Griping and whining just doesn't assuage the irrational frustration and anger. Unpacking, reviewing, reconsidering and next steps does...a little.

Never Be That Person
I have always believed you can learn as much from the example of who you do not want to be as the person you do. 

There are teams and college programs that I despise. I have little to no respect for their program, their coaches, what they stand for and so on. As strong as those feelings are for me to share (and admit), I would not tell an alum from that institution in the way I hear those sentiments said to me about Notre Dame from time to time.

For example, someone said "I never cheer for Texas but since they're playing Notre Dame, I am now."  I suppose a charged statement like that beckons a glaring retort. I just don't want to be that person. Either one.
Be that Person
But who I do want to be isn't without a gentle internal reminder and peronal exercise in generosity. I have to remind myself—because it's not easy —that after a tough loss, I want to be a fan who takes the higher road. I want to reach out to Texas fans and say "exciting game, Congratulations." (Notice I didn't say great game).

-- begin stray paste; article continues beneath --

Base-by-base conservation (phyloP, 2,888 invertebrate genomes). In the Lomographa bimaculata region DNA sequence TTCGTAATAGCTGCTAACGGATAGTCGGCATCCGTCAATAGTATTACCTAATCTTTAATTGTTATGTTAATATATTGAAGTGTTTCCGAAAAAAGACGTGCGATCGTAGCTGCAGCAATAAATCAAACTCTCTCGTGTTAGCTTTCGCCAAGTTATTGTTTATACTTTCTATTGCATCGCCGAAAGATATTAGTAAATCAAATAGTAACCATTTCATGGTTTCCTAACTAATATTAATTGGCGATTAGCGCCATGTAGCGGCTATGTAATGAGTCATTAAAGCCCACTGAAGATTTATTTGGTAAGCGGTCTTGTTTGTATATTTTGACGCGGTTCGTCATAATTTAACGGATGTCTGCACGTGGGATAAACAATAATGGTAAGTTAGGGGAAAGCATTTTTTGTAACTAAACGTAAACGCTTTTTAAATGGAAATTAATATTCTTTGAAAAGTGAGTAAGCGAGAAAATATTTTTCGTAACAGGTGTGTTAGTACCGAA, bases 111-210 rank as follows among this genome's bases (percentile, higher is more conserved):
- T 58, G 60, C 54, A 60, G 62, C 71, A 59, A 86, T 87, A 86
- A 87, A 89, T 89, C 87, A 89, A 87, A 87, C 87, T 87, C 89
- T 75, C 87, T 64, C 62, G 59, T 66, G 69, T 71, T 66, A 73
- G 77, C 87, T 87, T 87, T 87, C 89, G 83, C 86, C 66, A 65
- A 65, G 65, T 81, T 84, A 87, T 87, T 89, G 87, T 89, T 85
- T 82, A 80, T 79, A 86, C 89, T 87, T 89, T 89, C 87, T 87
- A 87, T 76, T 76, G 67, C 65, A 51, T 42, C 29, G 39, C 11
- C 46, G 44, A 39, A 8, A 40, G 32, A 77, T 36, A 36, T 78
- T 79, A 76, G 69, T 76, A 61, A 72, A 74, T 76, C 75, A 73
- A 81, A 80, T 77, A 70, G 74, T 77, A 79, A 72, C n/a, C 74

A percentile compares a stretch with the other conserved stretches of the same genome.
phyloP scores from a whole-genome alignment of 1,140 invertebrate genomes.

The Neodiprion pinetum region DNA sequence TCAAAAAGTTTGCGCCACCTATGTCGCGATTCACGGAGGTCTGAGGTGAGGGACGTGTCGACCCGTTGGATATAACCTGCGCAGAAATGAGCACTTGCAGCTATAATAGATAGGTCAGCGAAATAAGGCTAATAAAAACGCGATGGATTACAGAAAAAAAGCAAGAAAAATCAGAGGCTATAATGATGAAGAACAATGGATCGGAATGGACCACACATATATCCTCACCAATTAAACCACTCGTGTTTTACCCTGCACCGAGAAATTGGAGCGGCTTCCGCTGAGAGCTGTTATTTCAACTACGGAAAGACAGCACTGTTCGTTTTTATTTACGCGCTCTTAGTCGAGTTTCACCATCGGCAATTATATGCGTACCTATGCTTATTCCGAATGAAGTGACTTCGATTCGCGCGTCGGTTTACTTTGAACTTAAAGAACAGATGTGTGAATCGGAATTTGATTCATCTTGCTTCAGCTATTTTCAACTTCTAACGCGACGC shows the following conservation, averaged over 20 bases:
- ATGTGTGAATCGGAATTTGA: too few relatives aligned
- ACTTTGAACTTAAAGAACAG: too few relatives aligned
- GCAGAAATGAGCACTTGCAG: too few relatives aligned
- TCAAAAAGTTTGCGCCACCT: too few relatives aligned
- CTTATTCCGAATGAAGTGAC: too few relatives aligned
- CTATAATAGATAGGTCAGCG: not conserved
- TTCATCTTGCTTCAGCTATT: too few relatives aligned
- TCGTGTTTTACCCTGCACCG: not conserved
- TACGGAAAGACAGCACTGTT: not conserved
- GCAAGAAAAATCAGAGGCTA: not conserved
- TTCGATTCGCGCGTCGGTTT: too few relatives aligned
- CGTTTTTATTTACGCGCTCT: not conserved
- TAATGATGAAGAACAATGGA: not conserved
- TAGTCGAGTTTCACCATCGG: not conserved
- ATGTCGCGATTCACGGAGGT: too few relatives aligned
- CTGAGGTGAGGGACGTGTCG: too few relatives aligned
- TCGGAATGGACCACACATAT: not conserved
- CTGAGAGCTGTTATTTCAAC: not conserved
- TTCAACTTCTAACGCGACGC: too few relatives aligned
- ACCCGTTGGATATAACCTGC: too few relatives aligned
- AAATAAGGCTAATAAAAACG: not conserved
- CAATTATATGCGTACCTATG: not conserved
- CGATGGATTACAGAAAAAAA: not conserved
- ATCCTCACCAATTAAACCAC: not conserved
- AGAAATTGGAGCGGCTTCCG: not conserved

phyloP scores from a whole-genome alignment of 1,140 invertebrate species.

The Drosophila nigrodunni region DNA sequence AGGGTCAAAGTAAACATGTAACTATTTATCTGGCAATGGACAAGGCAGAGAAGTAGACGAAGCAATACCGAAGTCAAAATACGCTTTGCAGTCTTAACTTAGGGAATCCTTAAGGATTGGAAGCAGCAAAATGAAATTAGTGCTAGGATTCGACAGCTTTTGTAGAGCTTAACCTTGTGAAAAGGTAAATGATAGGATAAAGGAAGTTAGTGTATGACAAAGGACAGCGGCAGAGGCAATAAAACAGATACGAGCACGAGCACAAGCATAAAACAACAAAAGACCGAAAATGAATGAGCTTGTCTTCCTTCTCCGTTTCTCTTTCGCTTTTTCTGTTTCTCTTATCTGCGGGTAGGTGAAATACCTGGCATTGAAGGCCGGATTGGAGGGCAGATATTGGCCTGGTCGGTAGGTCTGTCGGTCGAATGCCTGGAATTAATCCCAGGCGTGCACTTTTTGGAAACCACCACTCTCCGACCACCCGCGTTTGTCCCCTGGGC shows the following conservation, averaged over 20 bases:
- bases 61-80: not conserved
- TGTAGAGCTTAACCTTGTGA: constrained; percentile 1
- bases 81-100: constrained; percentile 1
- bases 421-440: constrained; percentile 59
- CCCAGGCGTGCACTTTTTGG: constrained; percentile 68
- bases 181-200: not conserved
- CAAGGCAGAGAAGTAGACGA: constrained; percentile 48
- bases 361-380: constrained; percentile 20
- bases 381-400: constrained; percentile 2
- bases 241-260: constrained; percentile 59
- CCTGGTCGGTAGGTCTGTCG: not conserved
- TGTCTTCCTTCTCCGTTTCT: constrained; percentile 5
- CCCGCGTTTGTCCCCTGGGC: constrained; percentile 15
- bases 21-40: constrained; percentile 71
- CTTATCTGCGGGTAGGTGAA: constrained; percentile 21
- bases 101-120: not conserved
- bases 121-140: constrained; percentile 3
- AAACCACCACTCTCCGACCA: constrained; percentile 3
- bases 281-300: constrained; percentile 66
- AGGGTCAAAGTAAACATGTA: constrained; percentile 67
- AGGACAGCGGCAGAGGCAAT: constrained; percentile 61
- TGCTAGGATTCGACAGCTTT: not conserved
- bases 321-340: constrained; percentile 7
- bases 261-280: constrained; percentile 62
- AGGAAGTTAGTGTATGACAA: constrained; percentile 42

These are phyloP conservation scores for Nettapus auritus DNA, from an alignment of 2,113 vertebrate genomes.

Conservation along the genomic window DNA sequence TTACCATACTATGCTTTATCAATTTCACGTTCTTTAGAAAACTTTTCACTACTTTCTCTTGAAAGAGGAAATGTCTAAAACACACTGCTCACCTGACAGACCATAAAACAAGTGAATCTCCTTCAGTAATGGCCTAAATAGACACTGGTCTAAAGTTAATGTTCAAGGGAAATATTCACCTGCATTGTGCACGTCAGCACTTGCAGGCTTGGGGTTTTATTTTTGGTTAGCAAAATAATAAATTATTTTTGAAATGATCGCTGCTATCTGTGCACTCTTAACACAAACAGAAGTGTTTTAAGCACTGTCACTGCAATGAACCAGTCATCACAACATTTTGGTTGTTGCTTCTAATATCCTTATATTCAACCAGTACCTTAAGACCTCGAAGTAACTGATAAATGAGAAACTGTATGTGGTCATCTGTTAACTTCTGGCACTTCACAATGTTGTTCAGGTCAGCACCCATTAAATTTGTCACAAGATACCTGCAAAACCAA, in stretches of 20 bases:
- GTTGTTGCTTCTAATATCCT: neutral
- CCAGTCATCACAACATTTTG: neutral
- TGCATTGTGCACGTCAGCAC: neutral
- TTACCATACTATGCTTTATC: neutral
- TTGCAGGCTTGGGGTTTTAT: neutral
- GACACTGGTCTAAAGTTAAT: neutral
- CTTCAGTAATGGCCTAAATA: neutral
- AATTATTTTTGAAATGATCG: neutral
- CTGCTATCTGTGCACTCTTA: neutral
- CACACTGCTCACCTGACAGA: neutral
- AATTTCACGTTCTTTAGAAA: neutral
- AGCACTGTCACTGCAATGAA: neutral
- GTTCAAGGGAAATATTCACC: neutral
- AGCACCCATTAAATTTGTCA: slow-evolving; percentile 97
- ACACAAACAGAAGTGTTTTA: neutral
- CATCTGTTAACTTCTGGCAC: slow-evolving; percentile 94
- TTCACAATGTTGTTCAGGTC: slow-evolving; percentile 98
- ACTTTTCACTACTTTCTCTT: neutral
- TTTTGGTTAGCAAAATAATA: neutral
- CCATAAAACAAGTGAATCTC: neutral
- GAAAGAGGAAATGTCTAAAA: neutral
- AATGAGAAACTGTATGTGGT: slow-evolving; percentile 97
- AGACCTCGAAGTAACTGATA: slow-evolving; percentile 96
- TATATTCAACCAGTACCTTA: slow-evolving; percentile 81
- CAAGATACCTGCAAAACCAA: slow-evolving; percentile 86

I was able to share that I am genuinely happy that their program seems to be on the up-and-up. I think they deserve to be ranked. I respect their coach, Charlie Strong. I sincerely wish him well and think he's good for the game. When you lose, it's easy to hang your head. Instead, look up and look at the winners in the eye. It's not an easy pill to swallow. You may have to fake it till you make it, but it's the right thing and the right way to be.